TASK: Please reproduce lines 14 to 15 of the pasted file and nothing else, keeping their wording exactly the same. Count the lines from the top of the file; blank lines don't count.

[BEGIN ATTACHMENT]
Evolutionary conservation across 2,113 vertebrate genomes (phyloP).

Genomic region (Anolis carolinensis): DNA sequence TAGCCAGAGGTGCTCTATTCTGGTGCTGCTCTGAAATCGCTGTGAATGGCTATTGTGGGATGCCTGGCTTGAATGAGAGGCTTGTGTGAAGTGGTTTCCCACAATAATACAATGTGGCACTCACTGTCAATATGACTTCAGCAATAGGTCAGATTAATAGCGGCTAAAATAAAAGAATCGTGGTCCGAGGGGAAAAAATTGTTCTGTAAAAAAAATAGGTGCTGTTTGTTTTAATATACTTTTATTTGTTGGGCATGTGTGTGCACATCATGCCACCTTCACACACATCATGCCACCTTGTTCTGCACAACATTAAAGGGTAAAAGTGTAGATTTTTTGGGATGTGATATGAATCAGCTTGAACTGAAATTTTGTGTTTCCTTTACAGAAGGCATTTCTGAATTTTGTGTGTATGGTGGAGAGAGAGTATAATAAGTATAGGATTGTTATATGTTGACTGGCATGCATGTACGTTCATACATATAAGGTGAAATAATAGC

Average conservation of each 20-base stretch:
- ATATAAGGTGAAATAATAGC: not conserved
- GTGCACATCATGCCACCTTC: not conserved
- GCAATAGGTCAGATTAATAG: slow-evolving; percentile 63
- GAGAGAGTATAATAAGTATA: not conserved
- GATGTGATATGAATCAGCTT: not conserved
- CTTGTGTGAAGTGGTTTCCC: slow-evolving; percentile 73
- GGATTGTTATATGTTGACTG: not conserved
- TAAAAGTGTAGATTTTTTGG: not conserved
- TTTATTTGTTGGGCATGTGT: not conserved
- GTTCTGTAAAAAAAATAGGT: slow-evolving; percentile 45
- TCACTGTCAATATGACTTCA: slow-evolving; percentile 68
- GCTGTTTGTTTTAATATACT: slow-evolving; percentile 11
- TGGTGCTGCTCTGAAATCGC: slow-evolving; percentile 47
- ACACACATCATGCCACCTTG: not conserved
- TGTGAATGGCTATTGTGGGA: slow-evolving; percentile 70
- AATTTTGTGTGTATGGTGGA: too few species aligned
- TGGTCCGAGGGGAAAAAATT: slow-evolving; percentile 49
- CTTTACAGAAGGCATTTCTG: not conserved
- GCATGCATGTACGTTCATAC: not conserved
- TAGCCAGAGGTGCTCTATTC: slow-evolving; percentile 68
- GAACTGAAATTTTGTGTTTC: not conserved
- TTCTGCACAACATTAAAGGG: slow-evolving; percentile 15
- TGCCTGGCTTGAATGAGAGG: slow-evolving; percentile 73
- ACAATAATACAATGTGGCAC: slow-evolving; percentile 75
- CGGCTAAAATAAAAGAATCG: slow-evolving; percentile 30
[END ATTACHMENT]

- TCACTGTCAATATGACTTCA: slow-evolving; percentile 68
- GCTGTTTGTTTTAATATACT: slow-evolving; percentile 11